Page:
The Opportunity

Many countries engage in water sector reform; thus changing the way water is being governed. Due to the varying characteristics of water resources and socio-economic and political frameworks, governing mechanisms vary considerably across countries.

Despite significant country-specific variations, most reforms typically include components linked to the following:

Decision-making

Decentralization and participation play important roles in water reform. Many countries are moving away from conventional forms of water governance, usually dominated by a top-down approach, towards bottom-up approaches that combine the experience and knowledge of various local groups and people.

Decentralization reform is justified by the principle of subsidiarity (that management responsibilities should be placed at the lowest appropriate level). Related challenges include: mobilizing financial resources and developing human and institutional capacities; and ensuring transparency and participatory approaches when decentralizing water responsibilities to local communities or catchment management organizations.

Integrity & accountability

Corruption remains one of more malignant challenges in relation to water resources and services. Governments, bilateral and multilateral organizations have tacitly accepted corruption in the way water is governed. Research and case studies increasingly demonstrate the extent to which corrupt practices are detrimental to sustainable water use and service provision, by diverting financial resources and skewing decisions away from addressing collective concerns. Corruption ultimately limits the scope for improving poor people’s livelihood opportunities.

Collaboration

Various types of private enterprises, community-based organizations, water user associations and non-governmental organizations (NGOs) play important roles, independently or in partnership with government agencies, in the management of water and delivery of water services.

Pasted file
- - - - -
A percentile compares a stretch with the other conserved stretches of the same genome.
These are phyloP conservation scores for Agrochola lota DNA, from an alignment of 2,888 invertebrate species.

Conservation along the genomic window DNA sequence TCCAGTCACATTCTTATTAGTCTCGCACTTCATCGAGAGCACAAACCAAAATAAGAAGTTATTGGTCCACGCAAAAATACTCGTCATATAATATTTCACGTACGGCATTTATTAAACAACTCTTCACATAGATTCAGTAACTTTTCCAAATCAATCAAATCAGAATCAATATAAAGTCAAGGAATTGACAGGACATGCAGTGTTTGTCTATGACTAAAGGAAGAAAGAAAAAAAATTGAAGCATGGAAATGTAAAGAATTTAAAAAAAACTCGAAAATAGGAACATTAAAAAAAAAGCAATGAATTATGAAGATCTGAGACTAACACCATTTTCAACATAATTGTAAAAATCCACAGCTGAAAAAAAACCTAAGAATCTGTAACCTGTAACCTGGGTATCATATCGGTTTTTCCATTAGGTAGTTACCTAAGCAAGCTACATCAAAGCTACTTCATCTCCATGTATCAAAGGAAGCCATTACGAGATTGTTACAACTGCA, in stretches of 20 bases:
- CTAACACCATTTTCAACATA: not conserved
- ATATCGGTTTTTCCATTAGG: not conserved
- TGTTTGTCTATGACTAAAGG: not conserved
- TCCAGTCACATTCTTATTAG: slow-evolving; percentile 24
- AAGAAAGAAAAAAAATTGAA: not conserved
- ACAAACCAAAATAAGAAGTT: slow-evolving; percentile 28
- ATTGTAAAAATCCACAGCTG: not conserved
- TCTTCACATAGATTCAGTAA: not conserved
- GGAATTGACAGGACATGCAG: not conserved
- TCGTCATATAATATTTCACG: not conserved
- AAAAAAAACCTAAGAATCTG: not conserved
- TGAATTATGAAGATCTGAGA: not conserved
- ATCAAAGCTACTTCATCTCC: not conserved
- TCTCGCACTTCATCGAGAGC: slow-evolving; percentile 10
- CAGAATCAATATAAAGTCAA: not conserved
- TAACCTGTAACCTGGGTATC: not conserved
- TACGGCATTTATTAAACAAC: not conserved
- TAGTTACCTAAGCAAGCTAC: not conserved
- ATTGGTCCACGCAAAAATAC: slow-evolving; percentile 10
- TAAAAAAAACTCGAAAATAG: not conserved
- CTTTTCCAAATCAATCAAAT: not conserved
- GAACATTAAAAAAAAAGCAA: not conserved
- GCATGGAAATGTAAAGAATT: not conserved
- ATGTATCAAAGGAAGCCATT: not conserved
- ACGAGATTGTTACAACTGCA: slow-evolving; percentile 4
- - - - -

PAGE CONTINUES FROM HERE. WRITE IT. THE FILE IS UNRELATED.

While there is distrust between state, civil society and the market in many parts of the world, various kinds of triadic partnerships may be well-positioned to improve water resources management and services. Experience also suggests that to make private sector engagement work, effective government regulatory powers are required.

Roles & responsibilities

Ownership, or the right to use a resource, is a form of power and control.

The establishment of well-defined and coherent roles and responsibilities can lead to a number of social, economic and environmental benefits.

These include improved access to water by groups that have previously been denied the formal or informal water right, and efficiency of existing water supply allocations. It can also be a basis for improving hydrological data to support more effective resource management and increase willingness to invest – in both rural and urban contexts.

Insecurity of water rights, discrepancies between formal legislation and informal customary water rights, and unequal distribution of water rights are also frequent sources of conflict.

Contact

Dr. Håkan Tropp

Programme Director
hakan.tropp@siwi.org
Phone: +46 8 121 360 40